The Rangers vs. The Dodgers: 2013 World Series-Pitchers


Currently the Rangers stand only half a game above the Athletics in the quest for the AL West crown. The Dodgers, after the best 50 game run in 70 years, sit seven and a half games above the Diamondbacks. Oddsmakers recently named the squad from Los Angeles as the most likely to win a World Series. If the Rangers made it to the fall classic, a Dodgers-Rangers ticket would (according to oddsmakers) be the most likely. This will pit the positions against each other to see which is the stronger team.

Aug 18, 2013; Arlington, TX, USA; Texas Rangers starting pitcher Yu Darvish (11) throws a pitch in the first inning of the game against the Seattle Mariners at Rangers Ballpark in Arlington. Mandatory Credit: Tim Heitman-USA TODAY Sports


Clayton Kershaw vs. Yu Darvish

Yu Darvish has been absolutely outstanding this year. He is in the top ten in WAR, top fifteen in FIP and is second in xFIP. His K/9 is almost 25% better than the next best pitcher, AJ Burnett. That being said, Clayton Kershaw is the best pitcher in baseball by no small margin. He is better than Matt Harvey or 2011-2012 Justin Verlander or 2008-2011 Roy Halladay. According to an article on, Kershaw, if the season ended today, would have one of (arguably) the top two seasons for a pitcher of all time. I loath blockquoting, but summarizing all of stats wouldn’t have the same effect. Just look:

"With Saturday’s win, Kershaw lowered his WHIP to 0.851, dropped his ERA to 1.80 and lowered his hits-per-nine to 5.77. All of these marks are the best in the NL, adding to Kershaw’s league-leading numbers in strikeouts, innings, shutouts, and ERA+.Kershaw’s 0.851 WHIP would be the 11th lowest since 1893, and the fourth lowest in the live-ball era, behind only Pedro Martinez’s 0.737 in 2000, Greg Maddux’s 0.811 in 1995 and Dave McNally’s 0.842 in ’68.Kershaw would be the 36th pitcher since 1893 to finish a year with a 198 ERA+ or better. He would be the sixth left-hander, joining Dutch Leonard (282 in 1914), Lefty Grove (217 in ’31), Jack Pfiester (216 in 1907), Ron Guidry (208 in ’78) and Billy Pierce (200 in ’55).Between 1969 and 2012, five NL pitchers (all right-handers) finished a season with enough innings to qualify for the ERA title and an ERA at or below 1.80. Dwight Gooden had the lowest with a 1.53 mark in 1985. Maddux, with a 1.63 ERA in 1995, was the most recent NL pitcher to accomplish the feat.Kershaw’s 5.77 hits per nine would tie him for the 10th lowest mark since 1893. Nolan Ryan’s 5.26 in 1972 was the lowest, and Martinez’s 5.31 in 2000 was the most recent.Put all together, Kershaw could join Martinez in 2000 as the only qualifying pitchers since 1893 to finish a season with a WHIP at or below 0.860, an ERA at or below 1.80 and a hits-per-nine at or below 5.80."

Zach Greinke vs. Derek Holland

Currently, Holland is the number four starter. However, his performance is in line with a number two starter, and I expect him to man the Rangers’ second slot in their playoff rotation. Actually, he may be a decent match for Greinke. Holland has a better FIP than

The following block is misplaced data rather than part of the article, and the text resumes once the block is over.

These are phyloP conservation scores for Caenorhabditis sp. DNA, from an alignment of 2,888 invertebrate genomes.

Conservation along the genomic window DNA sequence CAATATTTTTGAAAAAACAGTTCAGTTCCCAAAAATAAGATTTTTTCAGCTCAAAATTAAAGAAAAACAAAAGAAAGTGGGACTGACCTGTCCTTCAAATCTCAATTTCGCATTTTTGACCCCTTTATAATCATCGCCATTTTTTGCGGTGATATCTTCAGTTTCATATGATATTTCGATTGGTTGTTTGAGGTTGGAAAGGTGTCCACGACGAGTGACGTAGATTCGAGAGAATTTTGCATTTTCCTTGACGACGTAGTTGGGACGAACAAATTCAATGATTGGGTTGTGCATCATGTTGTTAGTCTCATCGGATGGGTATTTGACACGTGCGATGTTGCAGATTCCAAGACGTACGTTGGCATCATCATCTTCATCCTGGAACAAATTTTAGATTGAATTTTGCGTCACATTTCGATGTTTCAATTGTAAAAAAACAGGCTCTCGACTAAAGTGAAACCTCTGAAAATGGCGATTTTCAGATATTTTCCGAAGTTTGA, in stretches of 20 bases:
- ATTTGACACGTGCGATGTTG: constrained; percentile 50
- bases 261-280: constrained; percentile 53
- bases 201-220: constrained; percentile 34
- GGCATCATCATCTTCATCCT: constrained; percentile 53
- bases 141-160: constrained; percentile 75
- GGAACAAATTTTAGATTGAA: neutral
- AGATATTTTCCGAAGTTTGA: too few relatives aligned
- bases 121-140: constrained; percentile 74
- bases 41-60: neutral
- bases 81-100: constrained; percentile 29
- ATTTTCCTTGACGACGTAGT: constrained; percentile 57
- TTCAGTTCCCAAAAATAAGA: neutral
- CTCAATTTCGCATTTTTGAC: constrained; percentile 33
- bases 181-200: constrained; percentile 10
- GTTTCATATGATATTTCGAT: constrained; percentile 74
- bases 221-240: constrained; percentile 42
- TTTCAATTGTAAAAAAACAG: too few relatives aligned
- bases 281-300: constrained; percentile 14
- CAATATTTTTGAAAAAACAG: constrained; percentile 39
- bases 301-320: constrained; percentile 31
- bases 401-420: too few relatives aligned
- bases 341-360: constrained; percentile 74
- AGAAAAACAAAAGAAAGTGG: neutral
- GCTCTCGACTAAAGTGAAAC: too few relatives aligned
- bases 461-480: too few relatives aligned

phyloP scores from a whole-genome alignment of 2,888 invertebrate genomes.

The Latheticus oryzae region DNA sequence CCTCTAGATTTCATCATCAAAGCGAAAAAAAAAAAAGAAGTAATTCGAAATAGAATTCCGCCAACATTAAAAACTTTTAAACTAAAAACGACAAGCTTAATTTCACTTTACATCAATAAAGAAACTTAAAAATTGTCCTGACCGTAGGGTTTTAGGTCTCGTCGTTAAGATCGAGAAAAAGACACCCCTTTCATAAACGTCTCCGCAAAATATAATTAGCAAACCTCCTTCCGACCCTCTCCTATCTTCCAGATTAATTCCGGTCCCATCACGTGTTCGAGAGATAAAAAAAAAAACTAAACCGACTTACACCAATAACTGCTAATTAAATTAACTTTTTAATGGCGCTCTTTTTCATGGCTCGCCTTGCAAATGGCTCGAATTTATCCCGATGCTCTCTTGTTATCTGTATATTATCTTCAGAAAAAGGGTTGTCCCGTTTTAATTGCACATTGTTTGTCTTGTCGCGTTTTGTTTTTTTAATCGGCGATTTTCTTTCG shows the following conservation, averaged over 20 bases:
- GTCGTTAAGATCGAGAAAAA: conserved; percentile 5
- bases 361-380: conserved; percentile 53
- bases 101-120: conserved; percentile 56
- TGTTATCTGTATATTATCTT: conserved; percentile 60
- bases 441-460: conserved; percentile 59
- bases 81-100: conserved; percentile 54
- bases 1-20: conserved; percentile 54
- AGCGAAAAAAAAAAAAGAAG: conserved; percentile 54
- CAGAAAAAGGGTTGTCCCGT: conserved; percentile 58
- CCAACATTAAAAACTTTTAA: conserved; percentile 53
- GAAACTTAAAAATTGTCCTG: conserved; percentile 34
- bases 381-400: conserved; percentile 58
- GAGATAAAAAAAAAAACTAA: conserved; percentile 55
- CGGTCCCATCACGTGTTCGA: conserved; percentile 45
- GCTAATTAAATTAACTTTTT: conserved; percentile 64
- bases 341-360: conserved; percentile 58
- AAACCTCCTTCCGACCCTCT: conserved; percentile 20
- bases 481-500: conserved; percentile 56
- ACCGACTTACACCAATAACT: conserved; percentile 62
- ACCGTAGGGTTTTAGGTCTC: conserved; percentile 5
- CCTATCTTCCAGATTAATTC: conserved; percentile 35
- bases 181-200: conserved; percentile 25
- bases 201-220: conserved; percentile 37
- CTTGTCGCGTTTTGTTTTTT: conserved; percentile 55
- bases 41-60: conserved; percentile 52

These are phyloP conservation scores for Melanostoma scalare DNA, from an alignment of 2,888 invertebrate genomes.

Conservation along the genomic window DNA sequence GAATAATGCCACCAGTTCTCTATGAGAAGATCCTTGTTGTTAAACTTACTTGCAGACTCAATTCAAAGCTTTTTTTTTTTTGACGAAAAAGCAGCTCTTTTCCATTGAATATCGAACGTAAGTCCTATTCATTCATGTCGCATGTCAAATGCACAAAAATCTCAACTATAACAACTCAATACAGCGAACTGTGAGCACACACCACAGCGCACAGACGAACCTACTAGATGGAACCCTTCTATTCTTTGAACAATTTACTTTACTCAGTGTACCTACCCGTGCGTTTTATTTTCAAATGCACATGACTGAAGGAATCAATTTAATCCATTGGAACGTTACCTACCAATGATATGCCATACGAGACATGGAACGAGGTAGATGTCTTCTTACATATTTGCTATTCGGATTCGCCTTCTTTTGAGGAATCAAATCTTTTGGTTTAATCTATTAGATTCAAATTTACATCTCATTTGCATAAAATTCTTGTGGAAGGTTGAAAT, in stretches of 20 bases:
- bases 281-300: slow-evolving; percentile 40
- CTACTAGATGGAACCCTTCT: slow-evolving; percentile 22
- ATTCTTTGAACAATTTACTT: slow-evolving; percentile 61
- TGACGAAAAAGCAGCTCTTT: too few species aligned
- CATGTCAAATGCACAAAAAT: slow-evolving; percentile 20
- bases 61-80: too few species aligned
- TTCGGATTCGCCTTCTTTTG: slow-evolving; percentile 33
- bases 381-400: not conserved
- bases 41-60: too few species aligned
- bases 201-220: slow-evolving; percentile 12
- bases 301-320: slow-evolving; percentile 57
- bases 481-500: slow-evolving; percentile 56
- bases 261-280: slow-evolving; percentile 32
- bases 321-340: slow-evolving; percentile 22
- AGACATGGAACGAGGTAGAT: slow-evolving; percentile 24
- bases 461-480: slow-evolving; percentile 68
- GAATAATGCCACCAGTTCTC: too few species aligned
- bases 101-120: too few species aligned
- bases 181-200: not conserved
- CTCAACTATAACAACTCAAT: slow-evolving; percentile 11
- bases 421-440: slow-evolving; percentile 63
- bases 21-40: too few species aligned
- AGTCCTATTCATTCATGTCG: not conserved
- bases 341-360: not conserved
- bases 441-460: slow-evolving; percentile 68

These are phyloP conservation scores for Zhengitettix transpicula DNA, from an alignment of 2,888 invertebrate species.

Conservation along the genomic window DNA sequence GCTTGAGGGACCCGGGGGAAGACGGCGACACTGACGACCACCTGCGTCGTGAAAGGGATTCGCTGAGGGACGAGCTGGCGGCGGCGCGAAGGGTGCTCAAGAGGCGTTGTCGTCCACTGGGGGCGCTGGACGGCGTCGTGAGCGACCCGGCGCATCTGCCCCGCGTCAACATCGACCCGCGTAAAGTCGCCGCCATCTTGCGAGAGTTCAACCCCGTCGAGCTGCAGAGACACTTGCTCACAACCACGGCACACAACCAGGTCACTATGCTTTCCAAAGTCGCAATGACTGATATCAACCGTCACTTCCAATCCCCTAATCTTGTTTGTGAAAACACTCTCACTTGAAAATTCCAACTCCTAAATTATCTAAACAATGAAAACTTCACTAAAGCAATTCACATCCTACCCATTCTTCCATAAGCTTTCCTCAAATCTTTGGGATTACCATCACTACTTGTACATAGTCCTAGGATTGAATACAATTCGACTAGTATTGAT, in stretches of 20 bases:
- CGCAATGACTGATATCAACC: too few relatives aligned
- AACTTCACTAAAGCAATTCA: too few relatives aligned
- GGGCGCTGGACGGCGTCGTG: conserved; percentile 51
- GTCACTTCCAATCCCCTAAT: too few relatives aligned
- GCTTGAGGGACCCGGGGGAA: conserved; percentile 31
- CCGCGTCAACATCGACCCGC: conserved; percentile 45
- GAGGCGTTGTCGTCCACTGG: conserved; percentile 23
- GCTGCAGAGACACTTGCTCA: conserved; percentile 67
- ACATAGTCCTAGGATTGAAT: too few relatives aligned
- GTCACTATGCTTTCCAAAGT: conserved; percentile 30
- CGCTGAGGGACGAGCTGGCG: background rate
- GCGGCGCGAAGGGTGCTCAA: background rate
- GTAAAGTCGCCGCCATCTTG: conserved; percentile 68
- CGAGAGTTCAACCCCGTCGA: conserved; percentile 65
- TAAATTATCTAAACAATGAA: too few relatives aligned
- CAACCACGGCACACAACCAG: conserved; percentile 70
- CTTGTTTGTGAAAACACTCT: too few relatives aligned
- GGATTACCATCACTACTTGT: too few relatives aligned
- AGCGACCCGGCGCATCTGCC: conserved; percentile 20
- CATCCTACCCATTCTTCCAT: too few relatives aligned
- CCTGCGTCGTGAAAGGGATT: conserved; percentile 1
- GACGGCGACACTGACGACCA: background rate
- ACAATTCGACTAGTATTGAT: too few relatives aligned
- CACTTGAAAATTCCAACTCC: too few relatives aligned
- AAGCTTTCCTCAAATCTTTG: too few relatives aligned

Aug 16, 2013; Arlington, TX, USA; Texas Rangers starting pitcher Derek Holland (45) throws to the Seattle Mariners during the seventh inning of a baseball game at the Rangers Ballpark in Arlington. The Mariners won 3-1. Mandatory Credit: Jim Cowsert-USA TODAY Sports

Greinke and has more playoff experience. Granted, his performance has been all over the place in the playoffs, but it has to be better than nothing. However, ZIPS expects Greinke’s ERA to be almost a full run better than Holland’s. ZIPS isn’t perfect but I trust it enough

to give the edge to Greinke by a hair.

Hyun-Jin Ryu vs. Matt Garza

Hyun-Jin Ryu has been dynamite the entire season. He is outpitching his FIP, but ZIPS expects him to be about .5 ERA better than Garza down the stretch. Garza’s career ERA is 3.80, and ZIPS expects him to sit above there, at 4.08. Basically, Garza has postseason experience but the computers expect Hyun-Hin Ryu to be better. In other words, the same paragraph that I just wrote above.

Ricky Nolasco vs. Alexi Ogando.

Nolasco has always underachieved his FIP. In other words, his FIP is very low (which indicates that he is actually a good pitcher) but his ERA is generally pretty high. Ogando has beaten his FIP pretty handily, which means he’s gotten lucky. ZIPS projects them both to be about the same. I give the edge to Ogando. His career numbers are better and his stuff is simply better too, even if the control isn’t always there.

If you notice, on all but the last matchup the Rangers lose. I have a friend (a Dodgers fan ironically) and his line of reasoning was: Kershaw is likely to out-duel Darvish (a matter of debate, but say it happens): would it make more sense to start Ogando in game one, basically forfeit it, and start Darvish in game two? Than Texas would (basically) automatically lose Game 1 but have the pitching advantage for the other three (or five) games. I told him that the idea was absolutely crazy, but the more I look at rotation matchups, the more I think he may be right. I don’t expect it to ever happen, and I don’t know enough about (I think it would fall under) game theory to know whether such a move would help or hurt, but it’s an interesting thought nonetheless. Post what you think in the comments.